Hoosier CARES Act benefits explained

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INDIANAPOLIS, Ind. (WANE) – President Trump signed the Coronavirus Aid, Relief, and Economic Security Act, or CARES Act into law on March 27. Monday afternoon, Commissioner of Indiana Department of Workforce Development Fred Payne explained how Hoosiers will receive CARES act benefits.

The act is a $2 trillion dollar package aimed at fighting the economic damage from the coronavirus crisis.

Payne first explained the Pandemic Unemployment Compensation, or PUC.

With this, anyone eligible to receive regular unemployment benefits under state law will get an additional $600 in weekly benefits.

The $600 benefit under PUC is effective as of March 29 and payable for any week of unemployment through July 31. Benefits will be payed retroactively.

Secondly, Payne discussed Pandemic Unemployment Assistance, or PUA.

It creates temporary unemployment insurance, a program for individuals for who do not otherwise normally qualify for for unemployment insurance benefits, but would be working if not for COVID-19. This includes the self-employed, independent contractors, gig economy workers, and those who have a limited work history.

Claimants receiving regular unemployment benefits should start seeing those payments hit the week of April 20. However, Payne anticipates the new program will take a bit longer for those under PUA.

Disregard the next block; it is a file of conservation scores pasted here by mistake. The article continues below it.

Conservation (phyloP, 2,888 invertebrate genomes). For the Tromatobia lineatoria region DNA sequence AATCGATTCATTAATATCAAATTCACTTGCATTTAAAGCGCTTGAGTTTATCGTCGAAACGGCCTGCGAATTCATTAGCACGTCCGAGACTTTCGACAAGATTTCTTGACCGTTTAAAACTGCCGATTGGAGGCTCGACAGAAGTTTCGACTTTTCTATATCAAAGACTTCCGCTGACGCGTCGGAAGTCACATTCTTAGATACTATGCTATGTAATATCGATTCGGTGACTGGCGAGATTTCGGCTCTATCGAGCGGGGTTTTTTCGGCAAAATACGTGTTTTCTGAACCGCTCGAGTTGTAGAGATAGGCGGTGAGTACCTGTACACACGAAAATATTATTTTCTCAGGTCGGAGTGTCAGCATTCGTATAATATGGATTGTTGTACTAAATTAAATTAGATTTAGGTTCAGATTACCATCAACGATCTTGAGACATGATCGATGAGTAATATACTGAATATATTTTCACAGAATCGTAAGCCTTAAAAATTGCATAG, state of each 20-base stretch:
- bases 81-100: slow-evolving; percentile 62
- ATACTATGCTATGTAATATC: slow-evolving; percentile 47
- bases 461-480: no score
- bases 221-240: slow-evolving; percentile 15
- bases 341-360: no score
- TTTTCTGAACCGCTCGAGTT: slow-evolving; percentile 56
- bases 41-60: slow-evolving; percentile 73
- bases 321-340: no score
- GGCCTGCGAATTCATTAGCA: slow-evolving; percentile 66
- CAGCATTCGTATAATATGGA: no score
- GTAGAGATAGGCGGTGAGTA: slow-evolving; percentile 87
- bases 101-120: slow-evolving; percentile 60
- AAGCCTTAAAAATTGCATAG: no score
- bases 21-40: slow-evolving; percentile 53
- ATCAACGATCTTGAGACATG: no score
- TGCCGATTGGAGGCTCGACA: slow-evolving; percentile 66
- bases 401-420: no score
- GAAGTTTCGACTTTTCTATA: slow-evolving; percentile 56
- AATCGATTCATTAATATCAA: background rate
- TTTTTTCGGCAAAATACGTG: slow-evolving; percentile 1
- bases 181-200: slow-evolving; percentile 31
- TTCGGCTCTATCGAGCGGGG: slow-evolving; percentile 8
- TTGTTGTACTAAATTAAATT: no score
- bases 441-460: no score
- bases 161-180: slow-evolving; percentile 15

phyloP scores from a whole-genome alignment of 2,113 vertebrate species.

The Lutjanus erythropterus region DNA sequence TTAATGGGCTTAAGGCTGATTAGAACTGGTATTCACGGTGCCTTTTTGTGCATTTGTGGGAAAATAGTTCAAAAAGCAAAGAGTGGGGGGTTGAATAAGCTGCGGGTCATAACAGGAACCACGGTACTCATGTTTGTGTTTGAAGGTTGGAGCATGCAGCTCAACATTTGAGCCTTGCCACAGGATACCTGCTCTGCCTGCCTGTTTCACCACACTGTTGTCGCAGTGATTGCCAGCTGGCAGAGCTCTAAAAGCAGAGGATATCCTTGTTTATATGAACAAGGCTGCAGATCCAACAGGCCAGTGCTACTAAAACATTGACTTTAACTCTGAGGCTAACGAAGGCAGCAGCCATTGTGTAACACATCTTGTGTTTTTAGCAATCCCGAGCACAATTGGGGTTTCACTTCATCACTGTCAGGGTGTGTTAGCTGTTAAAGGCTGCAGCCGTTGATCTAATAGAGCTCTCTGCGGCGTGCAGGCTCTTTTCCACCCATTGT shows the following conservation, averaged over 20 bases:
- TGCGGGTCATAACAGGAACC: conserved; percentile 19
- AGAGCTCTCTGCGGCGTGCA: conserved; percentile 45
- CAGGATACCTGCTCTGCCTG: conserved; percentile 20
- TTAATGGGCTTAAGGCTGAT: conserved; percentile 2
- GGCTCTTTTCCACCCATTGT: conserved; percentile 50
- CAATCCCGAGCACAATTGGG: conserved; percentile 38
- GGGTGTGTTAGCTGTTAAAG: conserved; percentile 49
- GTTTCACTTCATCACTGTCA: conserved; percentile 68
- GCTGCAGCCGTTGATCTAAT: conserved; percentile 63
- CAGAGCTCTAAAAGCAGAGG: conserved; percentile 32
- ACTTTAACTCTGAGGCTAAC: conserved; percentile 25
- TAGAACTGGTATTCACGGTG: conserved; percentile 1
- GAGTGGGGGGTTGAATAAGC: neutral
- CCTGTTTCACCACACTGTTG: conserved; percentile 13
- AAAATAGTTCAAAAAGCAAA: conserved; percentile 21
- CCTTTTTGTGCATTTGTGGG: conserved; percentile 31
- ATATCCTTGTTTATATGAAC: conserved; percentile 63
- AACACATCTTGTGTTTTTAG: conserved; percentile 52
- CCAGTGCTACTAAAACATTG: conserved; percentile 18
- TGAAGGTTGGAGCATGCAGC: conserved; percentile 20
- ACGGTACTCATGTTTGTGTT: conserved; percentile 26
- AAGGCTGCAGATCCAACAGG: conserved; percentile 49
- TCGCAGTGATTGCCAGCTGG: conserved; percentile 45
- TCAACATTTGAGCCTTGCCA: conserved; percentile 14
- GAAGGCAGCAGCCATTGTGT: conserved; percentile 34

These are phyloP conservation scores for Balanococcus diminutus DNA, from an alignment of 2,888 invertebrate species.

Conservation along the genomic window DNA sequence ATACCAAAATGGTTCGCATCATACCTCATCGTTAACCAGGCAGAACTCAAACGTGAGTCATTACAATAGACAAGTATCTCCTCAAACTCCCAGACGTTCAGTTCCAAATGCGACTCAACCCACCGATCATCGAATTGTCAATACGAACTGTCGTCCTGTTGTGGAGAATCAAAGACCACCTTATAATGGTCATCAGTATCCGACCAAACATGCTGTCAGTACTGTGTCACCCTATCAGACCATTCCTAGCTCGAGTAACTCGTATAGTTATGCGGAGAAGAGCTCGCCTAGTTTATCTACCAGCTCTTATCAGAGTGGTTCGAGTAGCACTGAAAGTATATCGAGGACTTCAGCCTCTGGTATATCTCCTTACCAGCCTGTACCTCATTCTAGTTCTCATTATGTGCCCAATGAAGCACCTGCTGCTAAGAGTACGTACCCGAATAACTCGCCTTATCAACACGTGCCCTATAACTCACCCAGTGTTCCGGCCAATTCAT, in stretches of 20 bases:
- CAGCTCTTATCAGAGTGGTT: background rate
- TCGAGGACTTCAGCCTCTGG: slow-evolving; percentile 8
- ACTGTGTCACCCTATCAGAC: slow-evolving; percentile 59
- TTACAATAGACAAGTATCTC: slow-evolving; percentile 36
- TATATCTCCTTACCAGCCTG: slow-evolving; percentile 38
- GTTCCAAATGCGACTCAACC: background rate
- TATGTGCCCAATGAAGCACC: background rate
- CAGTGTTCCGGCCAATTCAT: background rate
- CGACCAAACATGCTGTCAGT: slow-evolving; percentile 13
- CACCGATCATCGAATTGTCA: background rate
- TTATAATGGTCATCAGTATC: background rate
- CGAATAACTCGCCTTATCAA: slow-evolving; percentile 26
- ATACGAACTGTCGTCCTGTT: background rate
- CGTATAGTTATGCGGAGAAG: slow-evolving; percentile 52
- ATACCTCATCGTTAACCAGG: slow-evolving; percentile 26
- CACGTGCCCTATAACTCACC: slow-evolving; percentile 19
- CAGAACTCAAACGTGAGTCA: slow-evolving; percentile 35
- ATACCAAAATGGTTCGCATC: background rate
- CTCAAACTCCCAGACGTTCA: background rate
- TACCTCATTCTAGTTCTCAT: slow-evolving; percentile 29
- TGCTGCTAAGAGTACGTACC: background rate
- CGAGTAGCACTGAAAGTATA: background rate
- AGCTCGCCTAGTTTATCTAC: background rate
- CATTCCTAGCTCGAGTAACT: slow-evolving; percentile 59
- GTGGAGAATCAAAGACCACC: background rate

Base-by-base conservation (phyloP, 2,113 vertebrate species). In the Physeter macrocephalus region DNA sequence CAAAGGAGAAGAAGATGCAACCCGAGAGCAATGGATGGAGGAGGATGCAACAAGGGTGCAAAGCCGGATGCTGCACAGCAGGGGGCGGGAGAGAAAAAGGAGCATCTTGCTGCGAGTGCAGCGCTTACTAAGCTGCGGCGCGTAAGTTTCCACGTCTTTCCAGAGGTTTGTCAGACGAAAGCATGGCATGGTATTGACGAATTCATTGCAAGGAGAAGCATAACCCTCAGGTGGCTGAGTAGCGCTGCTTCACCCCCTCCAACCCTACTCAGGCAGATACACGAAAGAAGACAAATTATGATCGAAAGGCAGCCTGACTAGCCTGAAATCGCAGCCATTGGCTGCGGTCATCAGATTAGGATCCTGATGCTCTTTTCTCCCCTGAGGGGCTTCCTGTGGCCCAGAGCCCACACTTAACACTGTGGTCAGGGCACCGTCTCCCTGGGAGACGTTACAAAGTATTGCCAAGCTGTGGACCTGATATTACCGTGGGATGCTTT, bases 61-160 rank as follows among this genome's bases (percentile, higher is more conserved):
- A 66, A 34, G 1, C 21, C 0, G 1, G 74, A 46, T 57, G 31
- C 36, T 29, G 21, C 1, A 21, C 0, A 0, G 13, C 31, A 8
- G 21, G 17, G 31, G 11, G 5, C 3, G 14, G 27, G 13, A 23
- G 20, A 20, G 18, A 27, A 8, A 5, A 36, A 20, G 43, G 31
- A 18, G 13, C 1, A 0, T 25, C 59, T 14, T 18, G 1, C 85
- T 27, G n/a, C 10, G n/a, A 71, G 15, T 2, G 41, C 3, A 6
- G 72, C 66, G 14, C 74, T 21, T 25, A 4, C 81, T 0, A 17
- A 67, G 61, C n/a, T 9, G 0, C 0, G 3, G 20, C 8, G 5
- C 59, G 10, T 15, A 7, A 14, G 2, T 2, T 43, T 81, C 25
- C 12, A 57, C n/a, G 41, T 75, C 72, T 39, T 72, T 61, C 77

The Indiana Department of Workforce Development is experiencing a slowing down of their unemployment operation system due to volume. This has caused delays for some to get into the system and has stopped others from getting into system all together.

Last week, they announced hiring 77 additional workers and expanding bandwidth. Monday, they began phasing in new employees.

The department has also contracted with a third party provider to assist with their call center. Starting Tuesday, there will be an additional 100 people supporting them on a contract basis.

“This moment in time is unique and is presenting us with facts and circumstances that are changing rapidly,” Payne said. “We’re putting new systems in place in a number of days and weeks when in normal times it would take months or even years to put these processes into place. That’s why we must remain nimble, nimble enough to make sure we have the changes needed on a quick basis while providing system stability for the transfer of the necessary benefits to those in need. At this time I’ll continue to ask that you remain patient with us as we move forward in this process.”

Payne said they will be updating the public on a regular basis.

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